Some of you might hate me when I tell you this column is actually about AlphaTauri drivers, but then Red Bull has full control of the drivers it has under contract in terms of which of its two teams they race for, and it could be about to have a problem on its hands.
A good problem, admittedly, but a problem nonetheless.
And it’s largely a problem of Daniel Ricciardo’s making, for both positive and negative reasons.
When he returned to the team at the end of 2022, there was some surprise within Red Bull about the bad habits that Ricciardo appeared to have picked up during his time with Renault and McLaren. And there was understandable uncertainty over whether he would be able to regain the sort of form that had allowed him to enjoy such success up until leaving at the end of 2018.
Over the first half of this year he had clearly dispelled some of those doubts, and at the very least put himself in a position where Red Bull wanted to know more about the levels he could reach. So the AlphaTauri drive became his in July.
At the time I was under the impression it was as much about Ricciardo as it was about Nyck de Vries’ performances, but have since learned that patience had run out with the Dutchman and he was going to be replaced either way. If it wasn’t going to be Ricciardo, then Liam Lawson was set to be promoted.
That shows how highly Helmut Marko rates Lawson, and perhaps why it shouldn’t be a surprise that the New Zealander has been impressive in his two outings as Ricciardo’s replacement so far.
But it has only been two outings, as was the case for Ricciardo with his race appearances in Hungary and Belgium that hinted at a return to previous form – or at least, the potential to get there. Even Friday practice in Zandvoort had delivered promising signs before Ricciardo’s crash that broke his hand.
So it’s a small sample set so far, but one that shows Red Bull was right to want to take a closer look at Ricciardo, and also right to be considering Lawson for a mid-season opportunity as well.
And that’s where the problem starts, because they’re sharing the one seat.
The team’s attitude towards Yuki Tsunoda was fairly indifferent ahead of this season. The Japanese driver had shown flashes of potential but was still viewed as a Honda-appeasing choice, which was highlighted by de Vries being the only one of the original AlphaTauri pair to have had a seat fitting with Red Bull, meaning it would be him, and not Tsunoda, who would be called upon as reserve if either Max Verstappen or Sergio Perez were unable to drive for any reason.
But it’s hard to overlook the improvement that Tsunoda has shown so far this season. It was perhaps tougher to gauge the step forward when he was paired with de Vries, but now having seen Ricciardo and Lawson alongside him, it’s still Tsunoda who has picked up a further point in Belgium.
He’s also responded well to the recent overhauls, having earned the unofficial position of being the team leader prior to the changes. Tsunoda has spoken of what he can learn from different teammates, both drawing on Ricciardo’s experience and approach but also helping the rookie Lawson.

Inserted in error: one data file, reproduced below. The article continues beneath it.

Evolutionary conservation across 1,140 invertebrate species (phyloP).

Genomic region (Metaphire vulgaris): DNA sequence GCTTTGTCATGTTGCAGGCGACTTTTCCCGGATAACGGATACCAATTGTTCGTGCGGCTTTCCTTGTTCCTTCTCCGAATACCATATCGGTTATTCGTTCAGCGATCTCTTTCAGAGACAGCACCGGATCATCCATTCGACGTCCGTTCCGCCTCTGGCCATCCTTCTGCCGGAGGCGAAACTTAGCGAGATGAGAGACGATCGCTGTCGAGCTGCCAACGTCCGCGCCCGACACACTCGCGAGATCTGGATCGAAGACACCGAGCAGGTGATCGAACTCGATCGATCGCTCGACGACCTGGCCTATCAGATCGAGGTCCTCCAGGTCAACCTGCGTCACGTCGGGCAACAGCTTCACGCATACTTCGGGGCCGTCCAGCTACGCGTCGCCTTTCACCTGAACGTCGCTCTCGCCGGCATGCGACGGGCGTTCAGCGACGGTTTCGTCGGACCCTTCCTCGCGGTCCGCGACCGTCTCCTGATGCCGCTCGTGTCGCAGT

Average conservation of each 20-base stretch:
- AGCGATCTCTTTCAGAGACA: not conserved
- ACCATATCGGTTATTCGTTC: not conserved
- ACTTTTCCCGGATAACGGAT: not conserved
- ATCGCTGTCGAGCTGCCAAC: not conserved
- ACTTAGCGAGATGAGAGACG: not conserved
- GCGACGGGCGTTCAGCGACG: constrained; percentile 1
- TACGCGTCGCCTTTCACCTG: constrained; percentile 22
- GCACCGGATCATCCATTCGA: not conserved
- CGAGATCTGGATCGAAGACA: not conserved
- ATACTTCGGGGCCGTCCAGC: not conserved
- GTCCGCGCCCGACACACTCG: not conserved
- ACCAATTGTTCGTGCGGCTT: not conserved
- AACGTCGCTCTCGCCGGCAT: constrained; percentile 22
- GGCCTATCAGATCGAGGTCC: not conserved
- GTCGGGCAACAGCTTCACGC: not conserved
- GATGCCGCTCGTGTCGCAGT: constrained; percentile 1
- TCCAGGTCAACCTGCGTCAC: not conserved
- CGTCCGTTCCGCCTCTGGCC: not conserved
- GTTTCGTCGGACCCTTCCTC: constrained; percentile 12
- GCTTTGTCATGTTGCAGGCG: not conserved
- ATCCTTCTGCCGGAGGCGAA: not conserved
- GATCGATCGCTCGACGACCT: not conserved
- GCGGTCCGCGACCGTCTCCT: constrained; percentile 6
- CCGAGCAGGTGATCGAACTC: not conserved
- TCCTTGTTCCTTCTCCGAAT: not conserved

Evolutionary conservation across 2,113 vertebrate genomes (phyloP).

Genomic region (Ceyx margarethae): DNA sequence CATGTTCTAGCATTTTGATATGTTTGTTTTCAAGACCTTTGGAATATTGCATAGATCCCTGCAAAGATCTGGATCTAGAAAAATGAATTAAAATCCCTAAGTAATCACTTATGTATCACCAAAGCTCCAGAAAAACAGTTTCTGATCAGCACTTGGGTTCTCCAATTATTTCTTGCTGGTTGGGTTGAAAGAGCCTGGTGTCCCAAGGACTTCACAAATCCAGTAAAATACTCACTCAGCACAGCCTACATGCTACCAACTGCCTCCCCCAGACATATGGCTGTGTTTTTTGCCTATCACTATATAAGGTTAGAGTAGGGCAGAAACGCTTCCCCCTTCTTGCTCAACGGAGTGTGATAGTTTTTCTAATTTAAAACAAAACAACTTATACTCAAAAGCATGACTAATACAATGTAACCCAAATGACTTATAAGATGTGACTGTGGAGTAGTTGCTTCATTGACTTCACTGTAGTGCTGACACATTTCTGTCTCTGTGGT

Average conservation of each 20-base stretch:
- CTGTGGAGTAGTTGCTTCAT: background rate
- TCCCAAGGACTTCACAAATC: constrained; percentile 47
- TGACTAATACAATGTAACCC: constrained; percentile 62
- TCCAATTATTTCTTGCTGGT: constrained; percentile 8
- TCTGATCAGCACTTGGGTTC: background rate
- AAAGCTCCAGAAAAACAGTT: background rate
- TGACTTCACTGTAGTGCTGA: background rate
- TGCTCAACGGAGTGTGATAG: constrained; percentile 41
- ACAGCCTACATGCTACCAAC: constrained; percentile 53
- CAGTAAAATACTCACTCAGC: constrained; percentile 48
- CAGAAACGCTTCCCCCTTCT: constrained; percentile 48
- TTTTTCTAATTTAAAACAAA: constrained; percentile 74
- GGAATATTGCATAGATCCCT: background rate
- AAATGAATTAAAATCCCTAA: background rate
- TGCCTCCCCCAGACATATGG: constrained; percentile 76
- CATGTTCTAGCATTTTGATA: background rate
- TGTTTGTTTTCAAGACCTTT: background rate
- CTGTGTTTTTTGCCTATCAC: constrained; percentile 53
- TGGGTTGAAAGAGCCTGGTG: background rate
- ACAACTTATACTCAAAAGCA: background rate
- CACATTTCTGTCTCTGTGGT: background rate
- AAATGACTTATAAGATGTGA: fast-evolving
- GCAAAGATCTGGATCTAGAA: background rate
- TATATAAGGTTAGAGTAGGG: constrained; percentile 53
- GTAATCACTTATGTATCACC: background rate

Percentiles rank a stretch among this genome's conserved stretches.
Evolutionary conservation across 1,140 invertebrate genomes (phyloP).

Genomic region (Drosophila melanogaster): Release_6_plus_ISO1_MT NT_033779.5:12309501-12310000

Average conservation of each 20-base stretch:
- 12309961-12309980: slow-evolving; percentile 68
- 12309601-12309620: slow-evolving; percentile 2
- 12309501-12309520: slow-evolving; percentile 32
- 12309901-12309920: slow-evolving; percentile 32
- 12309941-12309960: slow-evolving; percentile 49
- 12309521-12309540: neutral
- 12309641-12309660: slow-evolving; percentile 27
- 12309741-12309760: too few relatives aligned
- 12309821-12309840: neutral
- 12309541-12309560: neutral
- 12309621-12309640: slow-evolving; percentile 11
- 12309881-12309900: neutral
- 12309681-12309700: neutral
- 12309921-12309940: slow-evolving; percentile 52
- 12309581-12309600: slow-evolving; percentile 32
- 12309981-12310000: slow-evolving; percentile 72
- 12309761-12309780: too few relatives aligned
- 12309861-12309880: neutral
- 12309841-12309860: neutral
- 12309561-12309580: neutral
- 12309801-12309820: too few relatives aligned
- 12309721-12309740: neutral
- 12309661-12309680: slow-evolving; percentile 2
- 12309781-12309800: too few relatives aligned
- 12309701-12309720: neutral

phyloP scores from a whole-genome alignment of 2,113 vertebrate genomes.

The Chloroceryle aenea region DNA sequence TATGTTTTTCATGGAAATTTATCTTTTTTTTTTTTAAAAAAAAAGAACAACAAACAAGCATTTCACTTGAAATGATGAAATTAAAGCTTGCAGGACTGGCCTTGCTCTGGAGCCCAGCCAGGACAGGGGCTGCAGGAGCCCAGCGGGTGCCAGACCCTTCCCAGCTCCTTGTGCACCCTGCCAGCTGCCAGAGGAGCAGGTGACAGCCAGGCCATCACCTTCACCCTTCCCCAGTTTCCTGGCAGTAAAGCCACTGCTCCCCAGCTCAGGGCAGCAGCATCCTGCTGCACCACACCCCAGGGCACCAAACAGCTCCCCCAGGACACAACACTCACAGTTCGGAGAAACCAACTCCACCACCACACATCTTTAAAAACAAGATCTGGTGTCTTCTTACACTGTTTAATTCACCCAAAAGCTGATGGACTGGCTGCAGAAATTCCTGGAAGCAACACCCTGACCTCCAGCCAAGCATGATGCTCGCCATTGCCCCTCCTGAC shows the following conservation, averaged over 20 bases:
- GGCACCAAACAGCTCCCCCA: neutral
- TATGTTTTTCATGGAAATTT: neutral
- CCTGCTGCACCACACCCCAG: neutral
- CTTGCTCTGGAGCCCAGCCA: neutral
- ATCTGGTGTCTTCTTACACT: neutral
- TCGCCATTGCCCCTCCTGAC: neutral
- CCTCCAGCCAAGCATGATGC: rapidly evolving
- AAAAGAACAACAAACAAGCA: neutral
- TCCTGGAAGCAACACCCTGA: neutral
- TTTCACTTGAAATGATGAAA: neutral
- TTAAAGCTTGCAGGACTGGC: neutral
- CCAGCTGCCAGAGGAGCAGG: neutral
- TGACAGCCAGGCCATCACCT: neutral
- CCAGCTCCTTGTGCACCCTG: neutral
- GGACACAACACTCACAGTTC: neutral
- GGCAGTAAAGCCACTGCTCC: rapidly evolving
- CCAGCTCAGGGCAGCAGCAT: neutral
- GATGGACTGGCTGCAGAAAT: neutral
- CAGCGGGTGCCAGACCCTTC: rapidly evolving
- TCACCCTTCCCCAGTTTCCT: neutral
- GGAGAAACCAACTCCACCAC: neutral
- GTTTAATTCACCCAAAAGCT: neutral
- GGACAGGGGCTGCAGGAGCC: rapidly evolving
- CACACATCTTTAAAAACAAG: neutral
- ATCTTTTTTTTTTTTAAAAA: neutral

So what does Red Bull do about getting three drivers to fit into two AlphaTauri seats next year?
If Ricciardo hadn’t broken his hand, the equation might have been more simple, as a clean run at the second half of the season would have likely shown whether Tsunoda had the beating of the Australian – and therefore that Ricciardo was unlikely to be ready for a Red Bull return – or that the Japanese driver was flattering to deceive against de Vries.
Instead, there isn’t a clear picture of that, and it would be unfair to judge either driver based on the two races they had together in July. Similarl,y Lawson has been thrown into the deep end and so far performed admirably, but will need the next few races to cement that.
The 21-year-old will get the next two races at least to stake that claim, but then will have to step aside again when Ricciardo returns. It all adds up to a complicated set of data that currently reflects positively on all three drivers.
Ironically, it might be the driver that is performing the best that misses out.
After three years with AlphaTauri, Tsunoda has certainly not hurt his reputation within Red Bull, even if there are no serious noises to suggest he’d be considered for a race seat in future. But to learn more about him, he could well be moved into a reserve position with the main team, carrying out simulator duties and working closely with Verstappen and Perez.
It’s a role that Alex Albon used productively to recover from a tough spell and earn himself a seat on the grid again – with Red Bull’s backing – and now he is one of the highest-rated drivers of 2023. Similarly the likes of Fernando Alonso, Nico Hulkenberg and even Ricciardo himself have shown a break can be used positively.
That trio chose to take time away from racing because they felt they needed it, but Oscar Piastri was in the opposite situation and also hit the ground running in his rookie F1 season. So if Tsunoda could impress Red Bull up close, he might actually be setting himself up for an even brighter future.
In that scenario, the AlphaTauri line-up could become Ricciardo and Lawson in 2024, allowing the experienced driver one last chance to re-establish himself – a chance you’d have to say he deserves so far – but also ensuring the rookie has a strong benchmark who is a known quantity so to be able to judge him against.
Of course, if Lawson fails to build on his early momentum or Ricciardo struggles upon his return then the problem goes away. But Red Bull would rather have that dilemma than not.